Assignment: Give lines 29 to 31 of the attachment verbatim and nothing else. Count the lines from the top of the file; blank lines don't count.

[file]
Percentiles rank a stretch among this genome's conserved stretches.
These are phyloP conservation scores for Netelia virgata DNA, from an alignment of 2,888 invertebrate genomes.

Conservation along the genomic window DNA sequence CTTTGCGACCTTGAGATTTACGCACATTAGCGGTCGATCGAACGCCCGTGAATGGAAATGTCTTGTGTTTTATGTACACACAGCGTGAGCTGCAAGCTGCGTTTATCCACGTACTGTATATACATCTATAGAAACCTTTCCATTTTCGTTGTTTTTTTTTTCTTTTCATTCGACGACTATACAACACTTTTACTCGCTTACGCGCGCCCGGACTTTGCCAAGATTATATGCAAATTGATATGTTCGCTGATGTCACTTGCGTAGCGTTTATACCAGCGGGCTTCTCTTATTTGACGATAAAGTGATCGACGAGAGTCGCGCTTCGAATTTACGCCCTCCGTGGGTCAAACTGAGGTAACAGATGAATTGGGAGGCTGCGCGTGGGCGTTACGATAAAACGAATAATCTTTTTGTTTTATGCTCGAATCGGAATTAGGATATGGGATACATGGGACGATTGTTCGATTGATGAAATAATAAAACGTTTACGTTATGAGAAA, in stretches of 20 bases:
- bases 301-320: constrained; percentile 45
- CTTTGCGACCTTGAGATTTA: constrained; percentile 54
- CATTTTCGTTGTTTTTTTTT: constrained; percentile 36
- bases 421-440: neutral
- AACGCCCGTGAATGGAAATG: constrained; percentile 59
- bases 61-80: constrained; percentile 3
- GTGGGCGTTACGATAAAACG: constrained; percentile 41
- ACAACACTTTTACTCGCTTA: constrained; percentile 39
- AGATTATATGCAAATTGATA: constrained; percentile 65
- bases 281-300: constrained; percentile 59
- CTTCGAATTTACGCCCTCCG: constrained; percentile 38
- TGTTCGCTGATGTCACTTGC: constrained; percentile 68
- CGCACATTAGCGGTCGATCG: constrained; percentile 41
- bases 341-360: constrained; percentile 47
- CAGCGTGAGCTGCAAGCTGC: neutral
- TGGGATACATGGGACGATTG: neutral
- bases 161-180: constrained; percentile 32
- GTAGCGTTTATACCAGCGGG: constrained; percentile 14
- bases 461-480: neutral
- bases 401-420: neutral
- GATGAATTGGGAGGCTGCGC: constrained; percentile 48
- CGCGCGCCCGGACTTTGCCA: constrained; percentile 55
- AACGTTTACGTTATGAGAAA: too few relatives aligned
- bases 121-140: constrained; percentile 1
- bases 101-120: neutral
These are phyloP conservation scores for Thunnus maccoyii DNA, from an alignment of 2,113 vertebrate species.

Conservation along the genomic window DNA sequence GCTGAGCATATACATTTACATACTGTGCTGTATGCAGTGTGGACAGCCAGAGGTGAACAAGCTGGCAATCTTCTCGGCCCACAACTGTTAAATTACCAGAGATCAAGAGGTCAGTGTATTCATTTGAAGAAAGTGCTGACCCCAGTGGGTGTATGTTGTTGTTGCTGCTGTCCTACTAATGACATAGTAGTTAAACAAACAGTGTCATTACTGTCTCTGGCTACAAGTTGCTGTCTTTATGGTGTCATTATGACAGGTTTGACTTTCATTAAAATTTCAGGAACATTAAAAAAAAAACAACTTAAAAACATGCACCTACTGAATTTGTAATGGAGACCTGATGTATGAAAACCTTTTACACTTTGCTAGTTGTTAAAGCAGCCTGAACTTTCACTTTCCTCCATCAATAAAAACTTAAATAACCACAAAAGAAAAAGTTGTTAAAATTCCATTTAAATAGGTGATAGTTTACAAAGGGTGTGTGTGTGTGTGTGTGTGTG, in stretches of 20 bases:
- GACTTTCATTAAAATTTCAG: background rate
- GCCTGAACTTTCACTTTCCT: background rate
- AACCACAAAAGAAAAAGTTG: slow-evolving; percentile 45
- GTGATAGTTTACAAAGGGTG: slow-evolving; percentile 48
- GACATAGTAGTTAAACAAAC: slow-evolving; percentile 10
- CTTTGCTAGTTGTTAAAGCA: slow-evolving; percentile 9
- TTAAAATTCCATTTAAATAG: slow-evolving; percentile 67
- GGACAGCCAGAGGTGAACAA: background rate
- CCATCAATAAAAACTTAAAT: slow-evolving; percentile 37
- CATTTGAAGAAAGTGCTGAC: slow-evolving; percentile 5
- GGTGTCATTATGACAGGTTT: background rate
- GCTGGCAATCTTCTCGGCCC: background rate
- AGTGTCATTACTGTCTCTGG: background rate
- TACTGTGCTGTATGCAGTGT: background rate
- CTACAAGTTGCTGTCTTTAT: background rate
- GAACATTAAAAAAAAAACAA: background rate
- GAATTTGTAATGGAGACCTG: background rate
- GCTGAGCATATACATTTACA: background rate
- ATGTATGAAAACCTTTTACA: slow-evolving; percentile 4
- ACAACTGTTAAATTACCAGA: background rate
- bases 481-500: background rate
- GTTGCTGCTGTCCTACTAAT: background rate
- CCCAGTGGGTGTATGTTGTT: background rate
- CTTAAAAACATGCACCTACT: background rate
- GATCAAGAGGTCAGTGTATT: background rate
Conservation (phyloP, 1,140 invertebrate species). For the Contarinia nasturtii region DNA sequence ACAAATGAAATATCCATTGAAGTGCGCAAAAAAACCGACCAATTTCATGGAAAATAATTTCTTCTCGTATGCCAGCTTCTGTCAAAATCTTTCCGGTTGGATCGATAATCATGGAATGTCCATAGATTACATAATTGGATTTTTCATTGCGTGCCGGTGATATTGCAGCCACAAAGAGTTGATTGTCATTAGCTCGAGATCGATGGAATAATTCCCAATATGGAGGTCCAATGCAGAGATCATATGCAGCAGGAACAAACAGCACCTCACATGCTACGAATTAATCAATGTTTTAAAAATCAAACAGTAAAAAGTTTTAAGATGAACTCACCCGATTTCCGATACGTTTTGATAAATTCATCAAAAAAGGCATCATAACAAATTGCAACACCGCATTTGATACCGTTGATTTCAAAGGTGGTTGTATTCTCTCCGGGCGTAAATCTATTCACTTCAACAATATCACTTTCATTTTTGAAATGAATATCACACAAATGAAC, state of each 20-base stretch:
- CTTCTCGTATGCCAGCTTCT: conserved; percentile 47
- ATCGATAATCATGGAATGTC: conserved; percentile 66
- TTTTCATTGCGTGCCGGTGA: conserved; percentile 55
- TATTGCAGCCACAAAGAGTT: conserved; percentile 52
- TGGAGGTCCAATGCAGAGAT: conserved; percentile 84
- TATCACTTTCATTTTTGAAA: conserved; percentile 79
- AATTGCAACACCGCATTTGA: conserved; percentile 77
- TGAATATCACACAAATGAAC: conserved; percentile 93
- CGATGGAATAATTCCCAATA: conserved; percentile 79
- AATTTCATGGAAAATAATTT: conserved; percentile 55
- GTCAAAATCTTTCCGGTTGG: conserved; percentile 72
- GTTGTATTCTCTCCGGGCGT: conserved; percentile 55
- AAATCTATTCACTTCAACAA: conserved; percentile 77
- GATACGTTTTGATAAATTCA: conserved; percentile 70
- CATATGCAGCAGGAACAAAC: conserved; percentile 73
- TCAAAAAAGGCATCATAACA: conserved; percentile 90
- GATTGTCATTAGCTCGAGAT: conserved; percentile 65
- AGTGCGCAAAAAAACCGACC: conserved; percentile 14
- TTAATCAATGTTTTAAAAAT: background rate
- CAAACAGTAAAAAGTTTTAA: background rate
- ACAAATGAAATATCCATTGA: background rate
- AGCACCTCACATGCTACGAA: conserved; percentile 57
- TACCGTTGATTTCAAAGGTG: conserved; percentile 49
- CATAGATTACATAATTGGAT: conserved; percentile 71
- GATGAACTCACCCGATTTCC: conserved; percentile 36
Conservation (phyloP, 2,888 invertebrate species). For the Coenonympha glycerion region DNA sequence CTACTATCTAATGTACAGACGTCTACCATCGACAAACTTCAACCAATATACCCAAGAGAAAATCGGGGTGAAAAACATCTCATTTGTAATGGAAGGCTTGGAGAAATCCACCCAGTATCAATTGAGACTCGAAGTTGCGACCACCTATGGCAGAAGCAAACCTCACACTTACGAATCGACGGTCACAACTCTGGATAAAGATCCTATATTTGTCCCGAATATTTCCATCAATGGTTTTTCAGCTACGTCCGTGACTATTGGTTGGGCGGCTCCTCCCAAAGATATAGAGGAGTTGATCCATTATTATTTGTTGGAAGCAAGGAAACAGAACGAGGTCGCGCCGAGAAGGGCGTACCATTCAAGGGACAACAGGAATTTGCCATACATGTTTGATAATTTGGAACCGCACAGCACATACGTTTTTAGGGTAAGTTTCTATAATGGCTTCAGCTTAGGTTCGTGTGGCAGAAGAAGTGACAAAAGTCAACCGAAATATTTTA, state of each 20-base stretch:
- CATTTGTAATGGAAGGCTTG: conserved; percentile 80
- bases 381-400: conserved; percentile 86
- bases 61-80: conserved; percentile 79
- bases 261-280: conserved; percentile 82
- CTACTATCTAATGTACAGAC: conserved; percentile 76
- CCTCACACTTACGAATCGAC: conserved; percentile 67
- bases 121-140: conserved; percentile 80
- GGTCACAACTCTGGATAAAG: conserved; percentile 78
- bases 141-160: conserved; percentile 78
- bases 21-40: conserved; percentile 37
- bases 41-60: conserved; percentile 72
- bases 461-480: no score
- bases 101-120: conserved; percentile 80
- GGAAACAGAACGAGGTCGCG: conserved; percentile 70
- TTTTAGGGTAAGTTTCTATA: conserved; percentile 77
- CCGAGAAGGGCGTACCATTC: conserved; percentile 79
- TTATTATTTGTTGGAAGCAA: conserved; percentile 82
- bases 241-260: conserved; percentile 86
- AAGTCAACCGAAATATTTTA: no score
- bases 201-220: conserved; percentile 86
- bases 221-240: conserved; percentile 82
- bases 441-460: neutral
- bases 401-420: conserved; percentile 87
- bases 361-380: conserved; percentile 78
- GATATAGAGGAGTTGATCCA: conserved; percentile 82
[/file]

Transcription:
These are phyloP conservation scores for Thunnus maccoyii DNA, from an alignment of 2,113 vertebrate species.

Conservation along the genomic window DNA sequence GCTGAGCATATACATTTACATACTGTGCTGTATGCAGTGTGGACAGCCAGAGGTGAACAAGCTGGCAATCTTCTCGGCCCACAACTGTTAAATTACCAGAGATCAAGAGGTCAGTGTATTCATTTGAAGAAAGTGCTGACCCCAGTGGGTGTATGTTGTTGTTGCTGCTGTCCTACTAATGACATAGTAGTTAAACAAACAGTGTCATTACTGTCTCTGGCTACAAGTTGCTGTCTTTATGGTGTCATTATGACAGGTTTGACTTTCATTAAAATTTCAGGAACATTAAAAAAAAAACAACTTAAAAACATGCACCTACTGAATTTGTAATGGAGACCTGATGTATGAAAACCTTTTACACTTTGCTAGTTGTTAAAGCAGCCTGAACTTTCACTTTCCTCCATCAATAAAAACTTAAATAACCACAAAAGAAAAAGTTGTTAAAATTCCATTTAAATAGGTGATAGTTTACAAAGGGTGTGTGTGTGTGTGTGTGTGTG, in stretches of 20 bases:
- GACTTTCATTAAAATTTCAG: background rate